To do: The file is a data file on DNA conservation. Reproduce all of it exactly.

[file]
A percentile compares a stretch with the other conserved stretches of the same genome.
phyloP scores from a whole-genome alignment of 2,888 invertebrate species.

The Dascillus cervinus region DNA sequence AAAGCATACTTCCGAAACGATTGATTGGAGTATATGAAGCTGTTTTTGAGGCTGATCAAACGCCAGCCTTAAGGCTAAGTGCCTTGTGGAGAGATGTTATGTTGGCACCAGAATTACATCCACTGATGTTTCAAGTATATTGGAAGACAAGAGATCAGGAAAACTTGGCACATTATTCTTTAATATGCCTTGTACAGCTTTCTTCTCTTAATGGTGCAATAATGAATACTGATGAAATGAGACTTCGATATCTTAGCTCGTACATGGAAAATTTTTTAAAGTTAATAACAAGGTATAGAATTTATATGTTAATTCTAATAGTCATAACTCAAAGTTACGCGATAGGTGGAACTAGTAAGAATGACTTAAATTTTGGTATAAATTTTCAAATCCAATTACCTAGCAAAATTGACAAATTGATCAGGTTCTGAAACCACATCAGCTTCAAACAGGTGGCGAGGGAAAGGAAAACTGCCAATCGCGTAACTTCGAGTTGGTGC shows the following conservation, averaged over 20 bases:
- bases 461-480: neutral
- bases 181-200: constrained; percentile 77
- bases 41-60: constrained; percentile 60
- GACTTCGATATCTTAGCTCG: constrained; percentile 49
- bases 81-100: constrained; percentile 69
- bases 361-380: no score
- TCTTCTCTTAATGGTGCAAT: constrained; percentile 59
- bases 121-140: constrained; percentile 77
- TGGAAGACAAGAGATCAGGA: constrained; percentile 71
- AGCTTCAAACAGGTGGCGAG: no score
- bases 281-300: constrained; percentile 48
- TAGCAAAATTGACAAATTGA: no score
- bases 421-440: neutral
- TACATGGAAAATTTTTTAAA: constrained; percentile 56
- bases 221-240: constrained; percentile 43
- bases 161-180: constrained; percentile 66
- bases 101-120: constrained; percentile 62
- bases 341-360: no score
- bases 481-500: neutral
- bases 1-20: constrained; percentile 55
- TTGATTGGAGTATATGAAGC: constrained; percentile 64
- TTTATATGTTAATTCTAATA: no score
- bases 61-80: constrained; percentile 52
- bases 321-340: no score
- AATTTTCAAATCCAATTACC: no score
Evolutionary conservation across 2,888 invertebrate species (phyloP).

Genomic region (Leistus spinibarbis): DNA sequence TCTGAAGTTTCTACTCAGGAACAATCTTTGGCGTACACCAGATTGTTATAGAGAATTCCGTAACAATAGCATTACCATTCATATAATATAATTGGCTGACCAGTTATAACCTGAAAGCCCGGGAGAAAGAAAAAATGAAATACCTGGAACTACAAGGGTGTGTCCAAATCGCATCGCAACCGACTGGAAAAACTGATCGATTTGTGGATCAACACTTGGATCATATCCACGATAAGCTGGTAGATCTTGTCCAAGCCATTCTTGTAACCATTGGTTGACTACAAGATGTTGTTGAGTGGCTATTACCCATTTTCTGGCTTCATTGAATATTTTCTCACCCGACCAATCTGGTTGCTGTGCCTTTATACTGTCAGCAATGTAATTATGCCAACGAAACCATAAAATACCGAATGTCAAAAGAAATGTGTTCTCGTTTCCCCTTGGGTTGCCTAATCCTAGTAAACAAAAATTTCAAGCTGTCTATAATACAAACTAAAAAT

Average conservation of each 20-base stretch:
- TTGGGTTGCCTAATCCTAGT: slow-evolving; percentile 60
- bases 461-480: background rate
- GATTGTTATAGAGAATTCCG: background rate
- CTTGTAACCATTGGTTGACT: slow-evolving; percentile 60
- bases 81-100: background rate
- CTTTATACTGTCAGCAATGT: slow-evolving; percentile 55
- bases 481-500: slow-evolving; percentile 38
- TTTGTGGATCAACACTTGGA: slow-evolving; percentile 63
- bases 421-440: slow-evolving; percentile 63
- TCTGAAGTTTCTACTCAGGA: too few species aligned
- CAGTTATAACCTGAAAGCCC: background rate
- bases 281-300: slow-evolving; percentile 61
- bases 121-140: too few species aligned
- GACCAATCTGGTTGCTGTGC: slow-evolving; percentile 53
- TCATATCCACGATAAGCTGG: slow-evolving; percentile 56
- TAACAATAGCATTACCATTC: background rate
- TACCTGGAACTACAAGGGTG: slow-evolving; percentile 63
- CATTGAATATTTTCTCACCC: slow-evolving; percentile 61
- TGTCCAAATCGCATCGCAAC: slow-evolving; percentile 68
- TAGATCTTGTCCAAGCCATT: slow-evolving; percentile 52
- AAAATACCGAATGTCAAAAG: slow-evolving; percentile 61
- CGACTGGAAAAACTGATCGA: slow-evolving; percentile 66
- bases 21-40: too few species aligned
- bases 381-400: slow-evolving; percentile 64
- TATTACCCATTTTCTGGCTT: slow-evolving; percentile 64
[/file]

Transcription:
A percentile compares a stretch with the other conserved stretches of the same genome.
phyloP scores from a whole-genome alignment of 2,888 invertebrate species.

The Dascillus cervinus region DNA sequence AAAGCATACTTCCGAAACGATTGATTGGAGTATATGAAGCTGTTTTTGAGGCTGATCAAACGCCAGCCTTAAGGCTAAGTGCCTTGTGGAGAGATGTTATGTTGGCACCAGAATTACATCCACTGATGTTTCAAGTATATTGGAAGACAAGAGATCAGGAAAACTTGGCACATTATTCTTTAATATGCCTTGTACAGCTTTCTTCTCTTAATGGTGCAATAATGAATACTGATGAAATGAGACTTCGATATCTTAGCTCGTACATGGAAAATTTTTTAAAGTTAATAACAAGGTATAGAATTTATATGTTAATTCTAATAGTCATAACTCAAAGTTACGCGATAGGTGGAACTAGTAAGAATGACTTAAATTTTGGTATAAATTTTCAAATCCAATTACCTAGCAAAATTGACAAATTGATCAGGTTCTGAAACCACATCAGCTTCAAACAGGTGGCGAGGGAAAGGAAAACTGCCAATCGCGTAACTTCGAGTTGGTGC shows the following conservation, averaged over 20 bases:
- bases 461-480: neutral
- bases 181-200: constrained; percentile 77
- bases 41-60: constrained; percentile 60
- GACTTCGATATCTTAGCTCG: constrained; percentile 49
- bases 81-100: constrained; percentile 69
- bases 361-380: no score
- TCTTCTCTTAATGGTGCAAT: constrained; percentile 59
- bases 121-140: constrained; percentile 77
- TGGAAGACAAGAGATCAGGA: constrained; percentile 71
- AGCTTCAAACAGGTGGCGAG: no score
- bases 281-300: constrained; percentile 48
- TAGCAAAATTGACAAATTGA: no score
- bases 421-440: neutral
- TACATGGAAAATTTTTTAAA: constrained; percentile 56
- bases 221-240: constrained; percentile 43
- bases 161-180: constrained; percentile 66
- bases 101-120: constrained; percentile 62
- bases 341-360: no score
- bases 481-500: neutral
- bases 1-20: constrained; percentile 55
- TTGATTGGAGTATATGAAGC: constrained; percentile 64
- TTTATATGTTAATTCTAATA: no score
- bases 61-80: constrained; percentile 52
- bases 321-340: no score
- AATTTTCAAATCCAATTACC: no score
Evolutionary conservation across 2,888 invertebrate species (phyloP).

Genomic region (Leistus spinibarbis): DNA sequence TCTGAAGTTTCTACTCAGGAACAATCTTTGGCGTACACCAGATTGTTATAGAGAATTCCGTAACAATAGCATTACCATTCATATAATATAATTGGCTGACCAGTTATAACCTGAAAGCCCGGGAGAAAGAAAAAATGAAATACCTGGAACTACAAGGGTGTGTCCAAATCGCATCGCAACCGACTGGAAAAACTGATCGATTTGTGGATCAACACTTGGATCATATCCACGATAAGCTGGTAGATCTTGTCCAAGCCATTCTTGTAACCATTGGTTGACTACAAGATGTTGTTGAGTGGCTATTACCCATTTTCTGGCTTCATTGAATATTTTCTCACCCGACCAATCTGGTTGCTGTGCCTTTATACTGTCAGCAATGTAATTATGCCAACGAAACCATAAAATACCGAATGTCAAAAGAAATGTGTTCTCGTTTCCCCTTGGGTTGCCTAATCCTAGTAAACAAAAATTTCAAGCTGTCTATAATACAAACTAAAAAT

Average conservation of each 20-base stretch:
- TTGGGTTGCCTAATCCTAGT: slow-evolving; percentile 60
- bases 461-480: background rate
- GATTGTTATAGAGAATTCCG: background rate
- CTTGTAACCATTGGTTGACT: slow-evolving; percentile 60
- bases 81-100: background rate
- CTTTATACTGTCAGCAATGT: slow-evolving; percentile 55
- bases 481-500: slow-evolving; percentile 38
- TTTGTGGATCAACACTTGGA: slow-evolving; percentile 63
- bases 421-440: slow-evolving; percentile 63
- TCTGAAGTTTCTACTCAGGA: too few species aligned
- CAGTTATAACCTGAAAGCCC: background rate
- bases 281-300: slow-evolving; percentile 61
- bases 121-140: too few species aligned
- GACCAATCTGGTTGCTGTGC: slow-evolving; percentile 53
- TCATATCCACGATAAGCTGG: slow-evolving; percentile 56
- TAACAATAGCATTACCATTC: background rate
- TACCTGGAACTACAAGGGTG: slow-evolving; percentile 63
- CATTGAATATTTTCTCACCC: slow-evolving; percentile 61
- TGTCCAAATCGCATCGCAAC: slow-evolving; percentile 68
- TAGATCTTGTCCAAGCCATT: slow-evolving; percentile 52
- AAAATACCGAATGTCAAAAG: slow-evolving; percentile 61
- CGACTGGAAAAACTGATCGA: slow-evolving; percentile 66
- bases 21-40: too few species aligned
- bases 381-400: slow-evolving; percentile 64
- TATTACCCATTTTCTGGCTT: slow-evolving; percentile 64